Free Study Guide for The Hiding Place by Corrie ten Boom|
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THE HIDING PLACE STUDY GUIDE
The Nazis during World War II and Corrie’s doubts, fears, and despair.
Sometimes depressing and somber, but mostly uplifting and joyful.
Point of View
First person (Corrie is the narrator if her own story)
This story is written in the past tense.
This part of the autobiography occurs from the beginning with the celebration of the 100 years the watch shop had been in business through a flashback of Corrie’s life at the Beje.
Corrie’s reminiscence of the 100th anniversary of the establishment of the ten Boom watch shop; her flashback to childhood experiences that molded her beliefs from 1892 when she was born until 1937; the ten Booms’ decision to hide Jews from the Nazis; the raid on their house and their subsequent arrest; Father’s death ten days after his arrest; and Corrie and Betsie’s imprisonment at Scheveningen and Vught prisons and later in Ravensbruck.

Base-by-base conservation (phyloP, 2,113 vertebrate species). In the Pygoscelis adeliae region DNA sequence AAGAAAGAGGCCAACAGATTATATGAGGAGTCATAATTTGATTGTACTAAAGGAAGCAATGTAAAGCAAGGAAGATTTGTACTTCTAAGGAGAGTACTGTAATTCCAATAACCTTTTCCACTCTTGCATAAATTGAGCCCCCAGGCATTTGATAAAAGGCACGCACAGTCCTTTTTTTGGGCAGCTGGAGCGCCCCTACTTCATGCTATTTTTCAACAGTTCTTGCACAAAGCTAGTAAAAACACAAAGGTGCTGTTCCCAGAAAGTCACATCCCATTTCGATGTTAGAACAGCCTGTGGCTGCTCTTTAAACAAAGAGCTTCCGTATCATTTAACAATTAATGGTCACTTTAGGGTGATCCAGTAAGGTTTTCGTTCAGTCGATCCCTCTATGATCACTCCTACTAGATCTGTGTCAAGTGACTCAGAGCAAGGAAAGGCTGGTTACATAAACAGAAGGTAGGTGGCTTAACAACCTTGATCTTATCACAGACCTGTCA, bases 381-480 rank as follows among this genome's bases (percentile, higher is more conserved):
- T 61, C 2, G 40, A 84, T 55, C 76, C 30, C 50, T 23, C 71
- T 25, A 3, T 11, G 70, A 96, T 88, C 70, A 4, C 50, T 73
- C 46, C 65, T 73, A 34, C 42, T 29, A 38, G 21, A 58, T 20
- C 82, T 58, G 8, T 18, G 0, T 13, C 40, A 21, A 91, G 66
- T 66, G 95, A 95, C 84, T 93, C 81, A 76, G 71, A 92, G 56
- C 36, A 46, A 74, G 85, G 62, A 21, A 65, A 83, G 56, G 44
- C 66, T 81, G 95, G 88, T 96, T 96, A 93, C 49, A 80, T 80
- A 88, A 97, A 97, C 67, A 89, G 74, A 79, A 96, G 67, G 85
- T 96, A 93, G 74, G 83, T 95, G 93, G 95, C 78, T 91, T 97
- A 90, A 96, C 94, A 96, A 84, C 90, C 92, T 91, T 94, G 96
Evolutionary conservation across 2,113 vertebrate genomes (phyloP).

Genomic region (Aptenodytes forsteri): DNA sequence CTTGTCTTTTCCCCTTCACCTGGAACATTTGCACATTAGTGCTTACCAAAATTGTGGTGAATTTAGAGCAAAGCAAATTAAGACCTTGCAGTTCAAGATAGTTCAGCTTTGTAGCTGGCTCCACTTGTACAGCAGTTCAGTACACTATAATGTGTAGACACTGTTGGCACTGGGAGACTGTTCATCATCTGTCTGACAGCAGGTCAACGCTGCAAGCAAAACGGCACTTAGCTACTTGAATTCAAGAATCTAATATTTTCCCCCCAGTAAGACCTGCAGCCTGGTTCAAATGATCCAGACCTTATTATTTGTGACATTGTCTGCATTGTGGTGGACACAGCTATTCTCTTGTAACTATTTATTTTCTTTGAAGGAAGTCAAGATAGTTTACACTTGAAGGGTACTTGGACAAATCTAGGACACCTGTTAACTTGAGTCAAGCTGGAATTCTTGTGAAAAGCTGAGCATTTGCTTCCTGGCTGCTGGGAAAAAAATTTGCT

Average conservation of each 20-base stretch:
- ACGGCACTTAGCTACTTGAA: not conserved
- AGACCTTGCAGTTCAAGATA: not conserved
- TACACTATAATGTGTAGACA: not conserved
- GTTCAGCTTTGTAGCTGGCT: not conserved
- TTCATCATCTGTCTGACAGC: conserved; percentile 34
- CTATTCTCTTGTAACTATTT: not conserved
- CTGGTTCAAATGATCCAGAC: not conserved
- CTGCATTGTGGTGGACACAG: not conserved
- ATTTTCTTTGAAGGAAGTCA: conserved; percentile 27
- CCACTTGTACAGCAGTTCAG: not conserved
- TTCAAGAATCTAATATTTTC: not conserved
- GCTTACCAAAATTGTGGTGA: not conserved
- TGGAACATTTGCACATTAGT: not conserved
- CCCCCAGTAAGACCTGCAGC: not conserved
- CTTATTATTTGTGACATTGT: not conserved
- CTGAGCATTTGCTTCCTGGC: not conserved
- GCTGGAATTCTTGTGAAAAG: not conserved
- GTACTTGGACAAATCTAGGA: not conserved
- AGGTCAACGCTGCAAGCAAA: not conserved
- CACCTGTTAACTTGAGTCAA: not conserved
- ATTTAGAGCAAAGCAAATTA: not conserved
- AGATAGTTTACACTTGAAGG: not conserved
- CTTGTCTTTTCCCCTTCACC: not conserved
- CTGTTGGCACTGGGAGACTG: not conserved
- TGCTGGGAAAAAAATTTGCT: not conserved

The climax comes when Betsie dies, foreseeing on her deathbed Corrie’s ministry: to tell their story and help people find Jesus.
Betsie dies at Ravensbruck, but her visions of the future lead Corrie to find a ministry where she will tell what happened during their imprisonment and how God and Jesus were always with them at their darkest hours. As a result, Corrie spends nearly the rest of her life setting up homes to heal people damaged by the war, devoting a former concentration camp to the same purpose, and traveling to tell her story.
God’s love is ever-present; love for our fellow man; prejudice; honesty; and the responsibility of a Christian to stand up against evil
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Clapsaddle, Diane. "TheBestNotes on The Hiding Place".
. 09 May 2017